Jamie Dimon Cautions Interest Rates Might Go Much Higher

The JPMorgan Chase CEO sees rates at 7% and has no plans to retire


If interest rates have really stopped soaring, no one told “America’s Banker.”

During a Q&A with analysts at JPMorgan Chase’s Investor Day on Monday, the megabank’s chairman and CEO Jamie Dimon opined that Wall Street’s recent comfort with the idea that the Federal Reserve has entered a cooling-off period on rate hikes might be very misplaced.

“I think everyone should be prepared for rates going higher from here,” mused Dimon after pointing out that the credit environment remains very tight despite the Fed’s aggressive rate hikes, proving that central bankers might not have done enough to push excess liquidity out of the system. 

“I think there’s a chance you could have rates ticking up, and not to 3.78,” Dimon warned. “I’m talking about  4.25, 4.5, 5, 6. Hell, maybe even 7.”

(Photo by Justin Sullivan/Getty Images)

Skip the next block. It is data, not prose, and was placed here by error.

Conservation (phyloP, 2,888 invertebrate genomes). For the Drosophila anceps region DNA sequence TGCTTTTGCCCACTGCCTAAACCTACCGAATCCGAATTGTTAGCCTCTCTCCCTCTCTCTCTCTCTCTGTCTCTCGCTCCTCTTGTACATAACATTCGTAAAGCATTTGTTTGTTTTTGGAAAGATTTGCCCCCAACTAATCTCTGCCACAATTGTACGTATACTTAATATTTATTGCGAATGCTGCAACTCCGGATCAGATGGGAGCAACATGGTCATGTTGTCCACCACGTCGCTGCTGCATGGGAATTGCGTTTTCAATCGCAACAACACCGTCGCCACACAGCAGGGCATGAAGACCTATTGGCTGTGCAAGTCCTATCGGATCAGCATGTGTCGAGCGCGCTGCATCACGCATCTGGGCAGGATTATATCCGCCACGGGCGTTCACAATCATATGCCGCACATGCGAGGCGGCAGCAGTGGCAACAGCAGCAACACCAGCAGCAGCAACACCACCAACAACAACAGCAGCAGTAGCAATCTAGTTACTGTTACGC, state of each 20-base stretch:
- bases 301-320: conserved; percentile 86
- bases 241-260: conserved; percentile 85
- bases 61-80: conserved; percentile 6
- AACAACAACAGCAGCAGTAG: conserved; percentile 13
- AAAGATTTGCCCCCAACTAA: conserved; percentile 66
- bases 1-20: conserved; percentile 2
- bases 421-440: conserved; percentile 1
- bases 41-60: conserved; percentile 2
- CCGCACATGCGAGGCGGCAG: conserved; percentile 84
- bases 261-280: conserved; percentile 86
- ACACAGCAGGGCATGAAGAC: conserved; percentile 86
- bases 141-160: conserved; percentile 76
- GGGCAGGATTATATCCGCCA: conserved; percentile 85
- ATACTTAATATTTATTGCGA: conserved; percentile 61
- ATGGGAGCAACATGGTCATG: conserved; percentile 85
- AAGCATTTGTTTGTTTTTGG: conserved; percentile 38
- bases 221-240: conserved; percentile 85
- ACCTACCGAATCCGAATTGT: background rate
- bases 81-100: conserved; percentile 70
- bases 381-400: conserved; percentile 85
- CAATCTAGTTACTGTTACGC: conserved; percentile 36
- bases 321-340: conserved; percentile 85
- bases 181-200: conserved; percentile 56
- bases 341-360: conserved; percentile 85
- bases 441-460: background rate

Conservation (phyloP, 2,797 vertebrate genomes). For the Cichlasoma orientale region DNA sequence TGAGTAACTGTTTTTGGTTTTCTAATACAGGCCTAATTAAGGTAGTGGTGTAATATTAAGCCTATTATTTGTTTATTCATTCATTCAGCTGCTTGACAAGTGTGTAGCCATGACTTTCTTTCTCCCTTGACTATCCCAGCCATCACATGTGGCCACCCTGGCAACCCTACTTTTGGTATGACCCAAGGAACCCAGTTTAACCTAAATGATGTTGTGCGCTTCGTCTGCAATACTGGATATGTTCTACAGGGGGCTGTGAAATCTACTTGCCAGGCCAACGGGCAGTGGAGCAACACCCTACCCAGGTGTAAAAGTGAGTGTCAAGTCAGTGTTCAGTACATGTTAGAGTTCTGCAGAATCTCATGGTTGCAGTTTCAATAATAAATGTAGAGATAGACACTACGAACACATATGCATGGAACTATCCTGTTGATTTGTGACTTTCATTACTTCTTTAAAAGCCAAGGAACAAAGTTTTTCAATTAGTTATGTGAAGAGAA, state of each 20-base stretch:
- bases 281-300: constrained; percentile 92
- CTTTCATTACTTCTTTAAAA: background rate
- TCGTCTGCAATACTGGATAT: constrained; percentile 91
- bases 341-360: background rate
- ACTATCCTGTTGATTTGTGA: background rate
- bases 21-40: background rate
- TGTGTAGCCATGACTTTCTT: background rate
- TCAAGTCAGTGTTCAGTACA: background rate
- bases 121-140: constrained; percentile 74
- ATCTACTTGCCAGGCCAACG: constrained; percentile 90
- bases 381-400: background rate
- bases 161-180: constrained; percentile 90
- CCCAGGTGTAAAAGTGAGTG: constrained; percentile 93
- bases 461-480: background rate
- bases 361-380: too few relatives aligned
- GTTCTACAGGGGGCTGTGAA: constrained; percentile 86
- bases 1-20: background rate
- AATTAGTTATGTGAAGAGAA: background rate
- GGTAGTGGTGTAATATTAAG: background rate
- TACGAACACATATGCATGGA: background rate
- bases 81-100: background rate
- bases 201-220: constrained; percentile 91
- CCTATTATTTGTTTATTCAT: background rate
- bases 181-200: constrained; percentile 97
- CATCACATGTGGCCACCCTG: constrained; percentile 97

Dimon’s prediction could be dire for smaller banks — ie every U.S. bank not named JPMorgan Chase — after many were caught wrong-footed on 10 consecutive rate hikes in just over a year, which led to unprecedented bank runs and the failures of Silicon Valley Bank, Signature Bank, and First Republic.

JPMorgan also announced Monday that it will see a $3 billion bounce on its net interest income in 2023 thanks to its emergency acquisition of First Republic, giving Dimon another big win in his 17-plus years at the helm.

And it appears that Dimon is not yet ready to surrender the wheel, unlike Morgan Stanley chief James Gorman, who announced on Friday that he will step aside before the end of the year. When asked how much longer the 67-year-old Dimon intended to stick around, he joked “Three and a half years” before admitting “I can't do this forever, I know that. My intensity is the same. I think when I don't have that intensity, I should leave.”

Dimon played coy as to who will replace him, however, refusing to directly answer a question that has beguiled Wall Street gossips for over a decade. When pressed on details for a succession plan that has changed numerous times over the years and remains a mystery to almost everyone, Dimon offered “We’re on the same plan we had before.”

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